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Emerging Infectious Diseases in Wildlife

Emerging Infectious Diseases in Wildlife. Examples : Colony collapse disorder in honeybees Mycoplasmosis in birds Chytridiomycosis in amphibians White-Nose S yndrome in bats Morbilliviruses in seals.

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Emerging Infectious Diseases in Wildlife

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  1. Emerging Infectious Diseases in Wildlife Examples: Colony collapse disorder in honeybees Mycoplasmosis in birds Chytridiomycosis in amphibians White-Nose Syndrome in bats Morbilliviruses in seals Emerging infections can lead to population extirpations or even species extinctions

  2. Why are wildlife diseases increasing? • Human population growth and encroachment on wildlife habitat • “Spill-over” from domestic animals to wildlife populations • Translocations for conservation, agriculture, hunting • Introduction of new disease-causing pathogens • Global warming altering host/parasite ranges • Increasing stressors (toxic chemicals, pollutants) increase individual susceptibility

  3. One Health Human EIDs increased significantly since 1940s > 60% of human EIDs are zoonotic; 70% of zoonoses originate in wildlife Few diseases affect exclusively any one group

  4. The Northeast: a “hotspot” for emerging infectious diseases Source: Jones et al 2008. Nature 451:990-993

  5. We Need a Regional System For Wildlife Disease Surveillance and Diagnostics In the Northeast

  6. Successful Model of Regional Efforts Southeastern Cooperative Wildlife Disease Study (SCWDS) 1957 to investigate white-tailed deer deaths Work closely with SE Association of Fish and Wildlife Agencies • State – federal cooperative structure • Funded by wildlife agencies and the U.S. Dept of Interior to conduct regional wildlife research and service projects • Supported by USDA APHIS for consultation and surveillance where disease interact among wildlife, domestic livestock, poultry

  7. SCWDS • Submission structure • Diagnostic service is a direct result of funding by member state and federal agencies and is available only through their consent • Submissions must be approved by state/federal agencies • Training and Informational Services • Training workshops (with APHIS) for wildlife biologists and veterinary • medical officers - prepare them to respond to emerging disease • Play an advisory role in regional wildlife health issues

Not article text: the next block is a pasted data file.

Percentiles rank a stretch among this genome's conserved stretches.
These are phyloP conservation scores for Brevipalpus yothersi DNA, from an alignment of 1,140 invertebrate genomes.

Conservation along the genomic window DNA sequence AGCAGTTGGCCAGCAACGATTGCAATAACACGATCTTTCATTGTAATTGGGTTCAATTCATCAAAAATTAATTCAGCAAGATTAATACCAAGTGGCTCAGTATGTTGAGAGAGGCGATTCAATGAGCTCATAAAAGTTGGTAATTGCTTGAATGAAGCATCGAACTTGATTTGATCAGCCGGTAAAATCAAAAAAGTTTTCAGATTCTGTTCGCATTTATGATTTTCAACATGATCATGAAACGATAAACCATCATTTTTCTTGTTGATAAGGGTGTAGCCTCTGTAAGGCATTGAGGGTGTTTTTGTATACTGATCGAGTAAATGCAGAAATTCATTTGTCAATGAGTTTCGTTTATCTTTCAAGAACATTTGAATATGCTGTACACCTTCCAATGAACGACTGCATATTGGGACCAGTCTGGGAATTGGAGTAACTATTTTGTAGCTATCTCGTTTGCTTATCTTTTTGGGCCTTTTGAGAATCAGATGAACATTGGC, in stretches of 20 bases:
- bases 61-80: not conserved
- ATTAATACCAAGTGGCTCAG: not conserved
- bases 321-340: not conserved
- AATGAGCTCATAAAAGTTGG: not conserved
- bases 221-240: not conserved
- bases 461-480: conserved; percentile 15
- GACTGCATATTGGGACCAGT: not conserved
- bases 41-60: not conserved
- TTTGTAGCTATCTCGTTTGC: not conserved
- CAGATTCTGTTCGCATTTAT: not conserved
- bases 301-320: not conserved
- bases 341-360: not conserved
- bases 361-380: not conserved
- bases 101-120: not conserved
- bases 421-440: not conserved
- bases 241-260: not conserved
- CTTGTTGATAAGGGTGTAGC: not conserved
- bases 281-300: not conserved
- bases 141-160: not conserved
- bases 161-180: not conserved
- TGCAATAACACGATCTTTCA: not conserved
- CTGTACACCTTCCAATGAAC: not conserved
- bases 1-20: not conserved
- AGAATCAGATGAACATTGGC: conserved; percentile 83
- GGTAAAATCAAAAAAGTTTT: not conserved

8. ?!! If they can do it in the Southeast…..

  9. Northeast Wildlife Disease Cooperative Diagnostic Laboratories: New Hampshire Diagnostic Services, University of New Hampshire Department of Pathobiology and Veterinary Science, University of Connecticut Animal Health Diagnostic Center, College of Veterinary Medicine, Cornell University Cummings School of Veterinary Medicine, Tufts University Expertise: Fresh and saltwater fishes Lobsters and other crustaceans Marine and terrestrial mammals Birds of all types Amphibians and reptiles Small carnivores Cervids Bivalves, cephalopods

  10. 3 - Year Strategy Year 1 (1) Provide training to biologists Field investigations of wildlife mortality events: Part 1. Diseases, Procedures, Precautions Part 2. Necropsy and Sample Procurement (2) Identify core group of advisors (state wildlife biologists, USDA, USGS)

  11. 3 - Year Strategy (3) Establish a coordinated system: Centralized system for communications Centralized database Regional Disease list serv Create one-stop-shop website Case submission coordination Standardized reporting

  12. 3 - Year Strategy • Year 2 & 3 • (1) Initiate limited diagnostic service using membership dues from states • (2) Beta test diagnostics system (coordination, database, reporting) • (3) Increase number of submissions (and membership dues) • (4) Ramp up the disease research component • (5) Develop proposals for federal funding on specific research projects

  13. Case 1: Common Eider Mortality Events Cape Cod Bay, 2006 - 2010 Fall and early Spring, ~400 – 4,000 birds Multi-agency investigation (USDA, FWS, NWHC, NPS, Mass Audubon)

  14. Possible cause: a novel virus? • RNA virus isolated from birds (NWHC) • Pathogenicity trials in eider ducklings, Summer 2010 • Novel orthomyxovirus, genus Quarjavirus • “Wellfleet Bay Virus” • Spread by ticks at breeding colonies? Issues: Getting someone in the field to respond No clear chain of command Delayed reports and results Results not disseminated widely

  15. Case 2: Newcastle in Cormorants In New England (Fall 2010) ?? (reporting) USDA USGS ? Carcasses, Samples Rehabbers, SEANET

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